The Armada Portraits are the focal point of the Queen’s House exhibits at the moment but there is so much more to see in their permanent collection. In addition they have the Woburn Treasures currently on display around the house.  Woburn Abbey is undergoing a major renovation project so its treasures including their Armada Portrait can go out on loan.  Many works from this significant private collection are to be found in the Queen’s House. There is a  great deal to see and through the pieces visitors can learn about the Russell family who’ve lived at Woburn and their closeness to royalty over the centuries.

Matthew Hirst, the curator at Woburn Abbey, took us through the many rooms at the Queen’s House where their treasures can now be found.  The Russell family have been great patrons and collectors of art and architecture.  This exhibition

Here are just a few of my highlights from the Woburn Treasures:

This picture of Queen Mary 1 and her husband Phillip ll of Spain has the most extraordinary legs and faces! Positioned under their royal crests the couple and their faithful dogs demonstrate the style of the time which did not always use realistic perspective.Thepainting sits well in an exhibition containging the Armada Portraits as it was Phillip who launched the ill fated seaborne invasion of England against Mary’s sister Elizabeth.

Inigo Jones appears on the walls and it is fitting that his portrait should visit the Queen’s House as he was commissioned by Anne of Denmark as architect of the house.  Inigo Jones brought the popular classical Palladian style of architecture to England and you can see his work in the Banqueting Hall in Whitehall.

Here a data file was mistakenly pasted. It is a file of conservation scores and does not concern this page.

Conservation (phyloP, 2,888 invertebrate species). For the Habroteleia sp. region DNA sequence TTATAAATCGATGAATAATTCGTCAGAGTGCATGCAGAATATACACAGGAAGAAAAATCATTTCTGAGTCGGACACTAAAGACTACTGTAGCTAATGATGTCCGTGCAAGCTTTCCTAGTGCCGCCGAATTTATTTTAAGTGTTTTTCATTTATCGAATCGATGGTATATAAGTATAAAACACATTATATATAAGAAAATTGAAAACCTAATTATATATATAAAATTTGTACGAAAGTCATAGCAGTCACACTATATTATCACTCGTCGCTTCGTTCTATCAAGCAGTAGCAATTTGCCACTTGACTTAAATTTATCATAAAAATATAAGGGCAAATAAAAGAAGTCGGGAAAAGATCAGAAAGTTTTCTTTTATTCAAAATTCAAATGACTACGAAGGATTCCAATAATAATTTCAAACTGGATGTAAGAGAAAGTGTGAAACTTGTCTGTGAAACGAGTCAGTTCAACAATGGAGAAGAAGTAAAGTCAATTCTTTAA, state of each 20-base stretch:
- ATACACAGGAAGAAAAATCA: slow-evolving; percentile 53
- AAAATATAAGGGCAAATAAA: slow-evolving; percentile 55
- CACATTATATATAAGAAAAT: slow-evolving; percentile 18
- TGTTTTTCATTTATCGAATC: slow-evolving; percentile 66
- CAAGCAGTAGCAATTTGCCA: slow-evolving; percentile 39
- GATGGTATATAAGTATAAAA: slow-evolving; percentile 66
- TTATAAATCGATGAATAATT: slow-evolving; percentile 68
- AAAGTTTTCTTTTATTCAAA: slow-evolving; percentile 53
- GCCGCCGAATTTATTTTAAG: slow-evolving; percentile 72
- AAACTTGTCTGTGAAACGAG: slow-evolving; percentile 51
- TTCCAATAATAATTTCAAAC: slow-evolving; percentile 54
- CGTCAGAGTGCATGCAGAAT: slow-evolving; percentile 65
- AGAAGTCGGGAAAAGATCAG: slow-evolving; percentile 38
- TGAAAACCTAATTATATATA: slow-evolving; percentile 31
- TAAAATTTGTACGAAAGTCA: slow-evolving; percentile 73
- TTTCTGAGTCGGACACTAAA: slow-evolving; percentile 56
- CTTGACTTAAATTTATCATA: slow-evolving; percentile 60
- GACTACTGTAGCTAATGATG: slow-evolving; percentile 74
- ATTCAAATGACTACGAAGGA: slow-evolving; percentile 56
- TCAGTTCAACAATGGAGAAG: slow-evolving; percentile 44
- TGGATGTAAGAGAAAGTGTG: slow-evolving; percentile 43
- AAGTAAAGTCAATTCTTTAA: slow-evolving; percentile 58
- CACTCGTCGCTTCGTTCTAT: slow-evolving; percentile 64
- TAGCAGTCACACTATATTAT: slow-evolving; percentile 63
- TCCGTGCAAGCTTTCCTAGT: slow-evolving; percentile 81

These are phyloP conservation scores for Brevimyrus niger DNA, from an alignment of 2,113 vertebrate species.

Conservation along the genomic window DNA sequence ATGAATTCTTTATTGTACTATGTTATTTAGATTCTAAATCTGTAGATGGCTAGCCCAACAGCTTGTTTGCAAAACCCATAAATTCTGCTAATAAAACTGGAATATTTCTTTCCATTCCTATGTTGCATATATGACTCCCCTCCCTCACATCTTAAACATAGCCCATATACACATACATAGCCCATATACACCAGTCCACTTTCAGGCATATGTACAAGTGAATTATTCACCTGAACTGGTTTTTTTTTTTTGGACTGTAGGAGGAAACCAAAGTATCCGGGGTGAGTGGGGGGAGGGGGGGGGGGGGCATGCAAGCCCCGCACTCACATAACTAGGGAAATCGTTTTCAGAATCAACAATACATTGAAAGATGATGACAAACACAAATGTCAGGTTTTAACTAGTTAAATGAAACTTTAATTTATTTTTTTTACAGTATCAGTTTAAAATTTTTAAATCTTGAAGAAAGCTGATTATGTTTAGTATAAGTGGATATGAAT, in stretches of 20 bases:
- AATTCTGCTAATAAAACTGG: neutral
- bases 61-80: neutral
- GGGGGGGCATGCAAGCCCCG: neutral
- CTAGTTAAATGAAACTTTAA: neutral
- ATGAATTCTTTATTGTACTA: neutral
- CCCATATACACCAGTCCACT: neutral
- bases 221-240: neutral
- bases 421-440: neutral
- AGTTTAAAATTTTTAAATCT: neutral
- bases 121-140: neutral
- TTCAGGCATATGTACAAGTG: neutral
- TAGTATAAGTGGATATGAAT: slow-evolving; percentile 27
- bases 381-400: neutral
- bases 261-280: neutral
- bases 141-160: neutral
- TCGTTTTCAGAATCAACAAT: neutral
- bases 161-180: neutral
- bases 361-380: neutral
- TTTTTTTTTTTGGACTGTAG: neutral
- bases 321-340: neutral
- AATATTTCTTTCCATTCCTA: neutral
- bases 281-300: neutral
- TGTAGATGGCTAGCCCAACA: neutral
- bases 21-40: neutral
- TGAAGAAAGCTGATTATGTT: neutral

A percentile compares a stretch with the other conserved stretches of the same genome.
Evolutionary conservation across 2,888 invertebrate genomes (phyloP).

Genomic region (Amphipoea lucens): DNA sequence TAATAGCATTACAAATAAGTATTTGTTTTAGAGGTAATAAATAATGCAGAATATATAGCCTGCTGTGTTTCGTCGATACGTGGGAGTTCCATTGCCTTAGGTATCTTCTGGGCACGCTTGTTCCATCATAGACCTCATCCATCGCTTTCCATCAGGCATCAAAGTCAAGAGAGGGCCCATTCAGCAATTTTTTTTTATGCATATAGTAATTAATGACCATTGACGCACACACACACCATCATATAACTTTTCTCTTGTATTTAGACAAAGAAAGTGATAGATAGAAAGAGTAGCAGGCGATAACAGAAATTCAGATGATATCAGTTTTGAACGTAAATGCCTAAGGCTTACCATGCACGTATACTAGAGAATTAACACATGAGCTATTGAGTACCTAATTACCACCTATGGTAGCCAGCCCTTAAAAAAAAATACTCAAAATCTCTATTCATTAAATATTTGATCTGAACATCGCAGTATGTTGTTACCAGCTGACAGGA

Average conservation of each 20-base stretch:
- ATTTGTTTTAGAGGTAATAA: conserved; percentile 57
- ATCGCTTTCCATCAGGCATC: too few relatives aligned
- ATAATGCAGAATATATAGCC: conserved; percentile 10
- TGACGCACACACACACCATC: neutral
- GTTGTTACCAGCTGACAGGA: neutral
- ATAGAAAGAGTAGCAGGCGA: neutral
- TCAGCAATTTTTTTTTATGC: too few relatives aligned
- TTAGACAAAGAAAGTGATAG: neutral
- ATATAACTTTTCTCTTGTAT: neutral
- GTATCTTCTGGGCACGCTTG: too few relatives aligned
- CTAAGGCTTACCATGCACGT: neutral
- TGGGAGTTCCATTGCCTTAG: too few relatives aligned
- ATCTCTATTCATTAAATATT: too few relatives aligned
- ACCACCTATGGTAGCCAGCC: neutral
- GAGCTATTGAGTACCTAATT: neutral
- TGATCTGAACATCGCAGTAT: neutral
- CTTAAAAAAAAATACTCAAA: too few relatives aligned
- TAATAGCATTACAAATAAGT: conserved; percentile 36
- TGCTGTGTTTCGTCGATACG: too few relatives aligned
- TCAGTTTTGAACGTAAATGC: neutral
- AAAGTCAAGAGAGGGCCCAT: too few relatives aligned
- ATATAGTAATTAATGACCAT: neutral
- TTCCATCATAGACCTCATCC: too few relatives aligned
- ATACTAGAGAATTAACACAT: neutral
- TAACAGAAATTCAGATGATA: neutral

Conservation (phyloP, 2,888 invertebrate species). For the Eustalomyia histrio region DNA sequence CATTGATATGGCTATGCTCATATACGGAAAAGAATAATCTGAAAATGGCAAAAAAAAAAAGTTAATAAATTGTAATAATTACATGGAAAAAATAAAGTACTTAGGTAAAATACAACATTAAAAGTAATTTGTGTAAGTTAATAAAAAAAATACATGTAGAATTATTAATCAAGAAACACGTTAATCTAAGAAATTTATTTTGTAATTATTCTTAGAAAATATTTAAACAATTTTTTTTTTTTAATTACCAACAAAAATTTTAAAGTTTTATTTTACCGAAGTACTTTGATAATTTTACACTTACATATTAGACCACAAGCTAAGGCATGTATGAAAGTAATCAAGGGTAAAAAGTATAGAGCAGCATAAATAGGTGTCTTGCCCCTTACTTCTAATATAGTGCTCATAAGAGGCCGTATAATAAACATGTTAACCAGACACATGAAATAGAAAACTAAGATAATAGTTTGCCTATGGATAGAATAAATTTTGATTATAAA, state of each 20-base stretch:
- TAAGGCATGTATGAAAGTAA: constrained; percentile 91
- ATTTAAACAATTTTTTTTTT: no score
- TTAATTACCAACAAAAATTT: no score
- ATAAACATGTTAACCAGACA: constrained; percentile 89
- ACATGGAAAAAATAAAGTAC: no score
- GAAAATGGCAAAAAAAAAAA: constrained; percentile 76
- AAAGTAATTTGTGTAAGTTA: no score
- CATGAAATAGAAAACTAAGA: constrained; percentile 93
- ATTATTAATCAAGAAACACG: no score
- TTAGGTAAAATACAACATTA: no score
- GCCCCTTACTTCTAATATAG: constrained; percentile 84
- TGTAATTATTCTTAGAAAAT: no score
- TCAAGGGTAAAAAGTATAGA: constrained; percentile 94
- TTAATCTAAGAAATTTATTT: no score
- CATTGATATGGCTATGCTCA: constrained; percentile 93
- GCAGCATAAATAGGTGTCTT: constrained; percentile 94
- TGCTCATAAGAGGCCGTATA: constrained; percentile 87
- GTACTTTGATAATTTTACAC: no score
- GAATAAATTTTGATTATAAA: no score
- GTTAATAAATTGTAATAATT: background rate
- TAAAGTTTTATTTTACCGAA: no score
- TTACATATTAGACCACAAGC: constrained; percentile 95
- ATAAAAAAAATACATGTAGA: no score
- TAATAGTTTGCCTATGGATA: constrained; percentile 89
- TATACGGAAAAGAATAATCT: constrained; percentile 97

The dramatic bust of Olaudah Equiano dominates one room, a famous ex slave who became a key figure in the fight to abolish slavery.  His book documenting his experiences as a slave had a huge impact in his day and this modern bronze bust commemorates his crucial role in British history.

This portrait of Lady Jane Grey being offered the Crown, fits well with the other roayl portraits and is part of the bloody tale of the Tudor reign. Her sad tale  is one of a young girl being manipulated by powerful forces, including her own family, to put her on the throne of England.They succeeded but 9 days later Mary gathered her forces and deposed Jane. Poor Jane, just 16, was beheaded by Mary to removed any threat,  so this moment of glory was very shortlived.

 

The Queen’s House is a star of any visit so do take the time to enjoy the fabulous Tulip Stairs and Great Hall among other delights:

Tulip Stairs, Queen's House Grand Hall , Queen's House

 

To find out more about visiting these exhibtions and the Queen’s House check their website:  https://www.rmg.co.uk/queens-house.

Full disclosure: as is customary in the travel industry I was invited by the Queen’s House to their curator led preview visit.  This has not influenced my views and was not a monetary offer as entrance to the Queen’s House is free.